Brandon v. Erie Ins. Exch.

Annotate this Case

264 Pa. Superior Ct. 258 (1979)

399 A.2d 765


Superior Court of Pennsylvania.

Submitted June 12, 1978.

Decided March 16, 1979.

*259 William R. Keller and Stephen A. Teller, Wilkes-Barre, for appellant.

Anthony B. Panaway, Wilkes-Barre, for appellee.


VAN der VOORT, Judge:

On March 12, 1976, appellant's step-daughter was accidentally asphyxiated by carbon monoxide poisoning while occupying a motor vehicle operated by one Edward S. Schukers. She died the same day. At the time of the accident, appellant carried insurance with the appellee which provided no-fault benefits in accordance with the provisions of the Pennsylvania No-Fault Motor Vehicle Insurance Act of July 19, 1974, P.L. 489, 40 P.S. § 1009.101, et seq.

Appellant instituted an action in assumpsit on the insurance policy, seeking both "replacement services loss" and "survivor's loss" as those terms are defined under both the No-Fault Act and the insurance policy issued by the appellee. Appellee filed Preliminary Objections which included a motion to strike from the Complaint the claim for "replacement services loss" and a motion for a more specific pleading. Both motions were granted and this Court has authorized an appeal. The ruling that the pleading be made more specific is not challenged in the appeal.

The issue raised by the ruling that the claim for "replacement services loss" be stricken is whether there can be a recovery for replacement services loss after the death of the accident victim.

The term "replacement services loss" is defined under the insurance policy in effect between the parties as follows:

". . . expenses reasonably incurred during the eligible person's lifetime, in obtaining ordinary and necessary *260 services replacing those that (had he not been injured) he would have performed, without pay or profit, for the benefit of himself and his family."

The No-Fault Insurance Act, supra, in Art. I, § 103, 40 P.S. § 1009.103, defines the term as follows:

"Replacement services loss" means expenses reasonably incurred in obtaining ordinary and necessary services in lieu of those the victim would have performed, not for income, but for the benefit of himself or his family, if he had not been injured."

The terms of the policy seem to be more restrictive than the language of the statute because of the limiting words "incurred during the eligible person's lifetime." However, the same limitation would appear to be implicit in the statute in view of its definition of a "survivor's loss" recovery applicable to the period after the victim's death.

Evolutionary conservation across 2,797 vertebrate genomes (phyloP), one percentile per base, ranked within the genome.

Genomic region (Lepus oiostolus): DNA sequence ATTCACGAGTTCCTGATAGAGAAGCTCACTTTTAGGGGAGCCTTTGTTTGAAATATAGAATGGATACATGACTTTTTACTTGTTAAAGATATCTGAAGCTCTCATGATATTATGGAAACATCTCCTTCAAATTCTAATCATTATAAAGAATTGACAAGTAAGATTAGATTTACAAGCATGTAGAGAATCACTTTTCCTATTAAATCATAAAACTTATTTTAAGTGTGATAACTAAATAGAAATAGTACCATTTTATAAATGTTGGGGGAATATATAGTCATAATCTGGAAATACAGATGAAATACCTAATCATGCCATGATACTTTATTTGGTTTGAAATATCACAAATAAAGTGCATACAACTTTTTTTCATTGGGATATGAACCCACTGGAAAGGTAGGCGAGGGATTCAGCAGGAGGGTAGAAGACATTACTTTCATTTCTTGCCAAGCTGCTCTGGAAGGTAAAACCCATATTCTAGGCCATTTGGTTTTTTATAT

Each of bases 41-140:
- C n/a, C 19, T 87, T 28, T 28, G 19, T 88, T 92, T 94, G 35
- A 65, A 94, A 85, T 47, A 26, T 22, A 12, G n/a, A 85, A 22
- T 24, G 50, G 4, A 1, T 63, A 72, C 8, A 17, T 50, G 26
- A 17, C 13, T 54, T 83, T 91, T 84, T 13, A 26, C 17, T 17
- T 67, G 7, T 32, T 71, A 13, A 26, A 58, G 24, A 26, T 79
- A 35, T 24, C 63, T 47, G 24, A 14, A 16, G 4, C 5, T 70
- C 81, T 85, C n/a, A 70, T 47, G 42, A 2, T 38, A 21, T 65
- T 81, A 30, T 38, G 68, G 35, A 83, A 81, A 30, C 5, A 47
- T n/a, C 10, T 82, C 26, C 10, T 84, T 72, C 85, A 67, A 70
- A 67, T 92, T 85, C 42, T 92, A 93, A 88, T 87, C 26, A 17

"Survivor's loss" is defined under the No-Fault Insurance Act, supra, Art. I § 103, 40 P.S. § 1009.103, as follows:

"`Survivor's loss' means the: (A) loss of income of a deceased victim which would probably have been contributed to a survivor or survivors, if such victim had not sustained the fatal injury; and (B) expenses reasonably incurred by a survivor or survivors, after a victim's death resulting from injury, in obtaining ordinary and necessary services in lieu of those which the victim would have performed, not for income, but for their benefit, if he had not sustained the fatal injury."

The definition under "(B)" of "survivor's loss" is indistinguishable from the definition of "replacement services loss" except that it applies to the period after the victim's death. That would suggest that "replacement services loss" was meant to be confined to the period before the victim's death. Otherwise, the law would be authorizing a duplicate recovery on the same item of damage.

The victim died at the time of the accident so there was no "replacement services loss" prior to her death. Since "replacement *261 service loss" is treated by the statute as a portion of "survivor's loss" benefits after death occurs, the appellant must be limited to such "replacement service loss" as he can establish under his "survivor's loss" claim.

Total benefits under that category are limited to five thousand dollars ($5,000), both in the insurance policy and under the Act [Art. II, Sec. 202(d)]. Recovery for "replacement services loss" in both statute and policy is at the rate of twenty-five dollars ($25.00) a day up to an aggregate benefit of one year. If appellant were permitted to recover the value of replacement services both as a "replacement service loss" and as a "survivor's loss", he would not only be duplicating benefits, but would exceed the five thousand dollar ($5,000) "survivor's loss" limit by possibly as much as several thousand dollars.

This is apparently a case of first impression under the Act, but logic and justice indicate the lower court was correct in concluding that the legislature did not intend to authorize a double recovery for replacement services.

Order affirmed.

PRICE, J., concurs in the result.

JACOBS, former President Judge and HOFFMAN, J., did not participate in the consideration or decision of this case.